The patient healed very rapidly and remains infection free. I had used this approach on several occasions in the past and twice more recently. It truly is salvage as it preserves the uninfected graft while never exposing it to the infection in the process of operating. It avoids having to remove the whole graft which then damages the left side -I have seen other surgeons take this approach elsewhere taking a all-or-nothing approach to graft infection to considerable morbidity to the patient. It avoids having to harvest deep femoral vein -another large operation to which the body responds truculently. The patient recently came by for his 4 year followup, still smoking, but legs preserved.

 

 

Bypasses still work -a guest post from Dr. Max Wohlauer

pre-angio

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Max Wohlauer, a recent graduate, is now Assistant Professor of Surgery at the Medical College of Wisconsin in the Division of Vascular Surgery. He sent along a case which is published with his patient’s and department’s permission.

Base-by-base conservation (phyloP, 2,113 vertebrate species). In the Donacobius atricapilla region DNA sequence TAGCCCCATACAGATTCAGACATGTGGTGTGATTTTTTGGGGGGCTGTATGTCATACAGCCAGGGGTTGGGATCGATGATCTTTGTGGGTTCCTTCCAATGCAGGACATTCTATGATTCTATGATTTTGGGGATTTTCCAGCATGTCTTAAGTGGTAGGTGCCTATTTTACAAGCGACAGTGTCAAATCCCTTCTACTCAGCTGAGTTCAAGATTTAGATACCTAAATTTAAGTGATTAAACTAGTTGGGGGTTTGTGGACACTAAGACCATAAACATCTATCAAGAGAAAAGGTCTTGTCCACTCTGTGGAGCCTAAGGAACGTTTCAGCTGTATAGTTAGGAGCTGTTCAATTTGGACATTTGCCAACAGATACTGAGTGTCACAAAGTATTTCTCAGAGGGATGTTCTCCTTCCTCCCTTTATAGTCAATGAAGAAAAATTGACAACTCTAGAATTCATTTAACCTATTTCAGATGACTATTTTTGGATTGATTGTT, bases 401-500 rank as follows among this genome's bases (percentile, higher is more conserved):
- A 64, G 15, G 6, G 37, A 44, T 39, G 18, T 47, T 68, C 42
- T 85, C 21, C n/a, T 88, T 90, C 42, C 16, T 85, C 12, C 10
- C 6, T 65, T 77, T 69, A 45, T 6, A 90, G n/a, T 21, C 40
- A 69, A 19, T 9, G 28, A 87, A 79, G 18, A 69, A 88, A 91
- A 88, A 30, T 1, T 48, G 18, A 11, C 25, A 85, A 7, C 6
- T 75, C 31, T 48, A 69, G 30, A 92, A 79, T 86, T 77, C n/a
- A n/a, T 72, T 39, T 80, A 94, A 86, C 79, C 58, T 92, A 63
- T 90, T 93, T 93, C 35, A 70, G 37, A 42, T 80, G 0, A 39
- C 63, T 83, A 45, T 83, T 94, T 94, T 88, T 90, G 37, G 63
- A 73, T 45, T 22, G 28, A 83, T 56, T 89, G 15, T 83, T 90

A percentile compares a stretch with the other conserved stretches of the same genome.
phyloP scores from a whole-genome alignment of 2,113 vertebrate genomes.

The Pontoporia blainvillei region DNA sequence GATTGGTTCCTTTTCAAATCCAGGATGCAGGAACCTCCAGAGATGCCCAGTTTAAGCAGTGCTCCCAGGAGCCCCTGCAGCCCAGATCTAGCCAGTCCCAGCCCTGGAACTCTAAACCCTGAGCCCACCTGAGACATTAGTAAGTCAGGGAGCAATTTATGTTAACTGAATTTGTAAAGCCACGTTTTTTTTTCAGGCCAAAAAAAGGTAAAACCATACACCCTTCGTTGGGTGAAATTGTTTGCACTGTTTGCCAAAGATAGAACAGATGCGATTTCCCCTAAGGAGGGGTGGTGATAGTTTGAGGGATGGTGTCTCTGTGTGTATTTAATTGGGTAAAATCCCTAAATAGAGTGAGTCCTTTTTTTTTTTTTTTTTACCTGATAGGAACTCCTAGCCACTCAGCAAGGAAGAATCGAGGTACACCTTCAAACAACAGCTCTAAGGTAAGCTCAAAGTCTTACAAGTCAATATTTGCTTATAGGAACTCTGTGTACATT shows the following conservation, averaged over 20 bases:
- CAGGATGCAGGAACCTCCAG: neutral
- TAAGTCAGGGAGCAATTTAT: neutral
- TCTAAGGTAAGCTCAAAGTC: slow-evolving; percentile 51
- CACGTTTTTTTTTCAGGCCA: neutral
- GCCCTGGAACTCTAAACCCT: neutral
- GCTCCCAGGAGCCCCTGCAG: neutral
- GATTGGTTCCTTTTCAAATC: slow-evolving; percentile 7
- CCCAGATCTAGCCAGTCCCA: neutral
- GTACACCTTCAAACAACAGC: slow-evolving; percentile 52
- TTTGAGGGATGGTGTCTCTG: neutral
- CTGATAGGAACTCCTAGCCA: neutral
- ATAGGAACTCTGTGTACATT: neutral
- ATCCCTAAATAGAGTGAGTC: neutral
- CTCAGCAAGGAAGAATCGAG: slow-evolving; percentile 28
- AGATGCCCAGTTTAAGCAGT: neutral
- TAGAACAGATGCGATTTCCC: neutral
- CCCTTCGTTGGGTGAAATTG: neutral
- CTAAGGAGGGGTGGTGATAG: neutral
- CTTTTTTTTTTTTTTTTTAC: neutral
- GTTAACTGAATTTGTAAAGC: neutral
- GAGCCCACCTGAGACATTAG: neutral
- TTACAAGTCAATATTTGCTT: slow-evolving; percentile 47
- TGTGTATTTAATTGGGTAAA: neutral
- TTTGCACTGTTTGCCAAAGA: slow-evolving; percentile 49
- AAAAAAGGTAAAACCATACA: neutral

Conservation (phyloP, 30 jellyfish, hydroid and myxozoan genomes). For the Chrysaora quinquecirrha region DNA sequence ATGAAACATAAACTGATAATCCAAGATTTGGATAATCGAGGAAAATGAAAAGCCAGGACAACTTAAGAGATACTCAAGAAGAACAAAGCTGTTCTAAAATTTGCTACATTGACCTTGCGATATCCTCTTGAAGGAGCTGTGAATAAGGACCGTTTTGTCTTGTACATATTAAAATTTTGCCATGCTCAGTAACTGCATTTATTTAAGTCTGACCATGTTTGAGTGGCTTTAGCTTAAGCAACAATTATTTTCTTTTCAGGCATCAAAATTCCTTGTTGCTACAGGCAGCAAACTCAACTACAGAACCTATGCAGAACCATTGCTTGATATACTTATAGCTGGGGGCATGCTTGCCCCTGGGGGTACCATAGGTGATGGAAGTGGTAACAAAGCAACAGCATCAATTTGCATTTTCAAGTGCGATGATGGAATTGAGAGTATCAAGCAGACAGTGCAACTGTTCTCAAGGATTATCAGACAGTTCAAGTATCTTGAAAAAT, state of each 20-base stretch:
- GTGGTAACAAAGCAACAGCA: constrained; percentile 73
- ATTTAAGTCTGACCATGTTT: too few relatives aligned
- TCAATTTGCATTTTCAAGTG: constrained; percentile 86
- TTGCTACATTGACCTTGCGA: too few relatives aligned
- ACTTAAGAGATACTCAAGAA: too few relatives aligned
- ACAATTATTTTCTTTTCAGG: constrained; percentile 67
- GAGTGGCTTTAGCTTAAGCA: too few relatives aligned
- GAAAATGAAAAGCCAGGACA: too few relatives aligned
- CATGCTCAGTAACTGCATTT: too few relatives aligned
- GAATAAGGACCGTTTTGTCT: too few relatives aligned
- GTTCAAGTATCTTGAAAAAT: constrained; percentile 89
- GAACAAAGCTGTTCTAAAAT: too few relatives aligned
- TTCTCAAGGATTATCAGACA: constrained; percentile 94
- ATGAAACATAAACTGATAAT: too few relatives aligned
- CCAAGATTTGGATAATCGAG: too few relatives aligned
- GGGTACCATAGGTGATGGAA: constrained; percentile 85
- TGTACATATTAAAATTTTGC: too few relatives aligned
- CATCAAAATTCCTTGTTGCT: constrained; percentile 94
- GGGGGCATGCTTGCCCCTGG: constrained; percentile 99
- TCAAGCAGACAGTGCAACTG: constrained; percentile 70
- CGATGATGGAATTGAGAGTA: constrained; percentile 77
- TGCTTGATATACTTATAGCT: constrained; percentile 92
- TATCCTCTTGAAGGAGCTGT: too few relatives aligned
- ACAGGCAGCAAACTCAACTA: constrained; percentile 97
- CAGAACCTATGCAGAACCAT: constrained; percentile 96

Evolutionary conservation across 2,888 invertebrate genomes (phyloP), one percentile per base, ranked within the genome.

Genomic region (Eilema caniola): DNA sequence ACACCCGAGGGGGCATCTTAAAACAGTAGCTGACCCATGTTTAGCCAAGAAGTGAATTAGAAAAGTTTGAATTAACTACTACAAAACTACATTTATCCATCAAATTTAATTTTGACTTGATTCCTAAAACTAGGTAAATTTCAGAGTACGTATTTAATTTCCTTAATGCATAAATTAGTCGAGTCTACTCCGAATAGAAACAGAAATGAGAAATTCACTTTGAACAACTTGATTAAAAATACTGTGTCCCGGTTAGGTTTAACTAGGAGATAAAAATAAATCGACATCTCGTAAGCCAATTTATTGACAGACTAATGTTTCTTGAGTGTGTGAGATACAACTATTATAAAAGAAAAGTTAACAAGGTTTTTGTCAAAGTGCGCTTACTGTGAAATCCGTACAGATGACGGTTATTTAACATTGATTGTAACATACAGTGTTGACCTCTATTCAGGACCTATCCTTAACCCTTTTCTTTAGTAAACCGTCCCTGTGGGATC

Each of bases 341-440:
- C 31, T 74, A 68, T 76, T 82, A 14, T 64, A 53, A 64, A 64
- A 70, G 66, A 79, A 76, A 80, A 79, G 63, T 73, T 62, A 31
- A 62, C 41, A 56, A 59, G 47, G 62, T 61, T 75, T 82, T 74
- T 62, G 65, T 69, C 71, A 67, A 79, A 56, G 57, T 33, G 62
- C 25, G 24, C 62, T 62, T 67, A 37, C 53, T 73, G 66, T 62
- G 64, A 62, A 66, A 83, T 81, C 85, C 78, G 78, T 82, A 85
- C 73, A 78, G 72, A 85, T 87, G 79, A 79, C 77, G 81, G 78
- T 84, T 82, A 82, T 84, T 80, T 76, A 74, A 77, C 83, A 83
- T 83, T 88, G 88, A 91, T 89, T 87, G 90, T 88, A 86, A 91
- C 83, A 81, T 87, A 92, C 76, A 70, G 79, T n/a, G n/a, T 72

The patient is an 80 year old man with diabetes mellitus, CHF, and pulmonary fibrosis, who presents with right foot toe ulcers. He had an inflow procedure earlier in the year, but it failed to heal the ulcers. An attempt at crossing a CTO of the SFA/POP failed. Angiogram (above), showed a distal anterior tibial artery target.

Preop ABI, TBI’s, toe waveforms, and pulse Dopplers are shown. are as shown.

 

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All point to likely limb loss. The TBI is 0 and the ABI is incompressible. Max planned for bypass. The saphenous vein was mapped and shown to be adequate.

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Max comments:

  • Compromised runoff on angio. Cutdown on AT and determined it was adequate target at start of case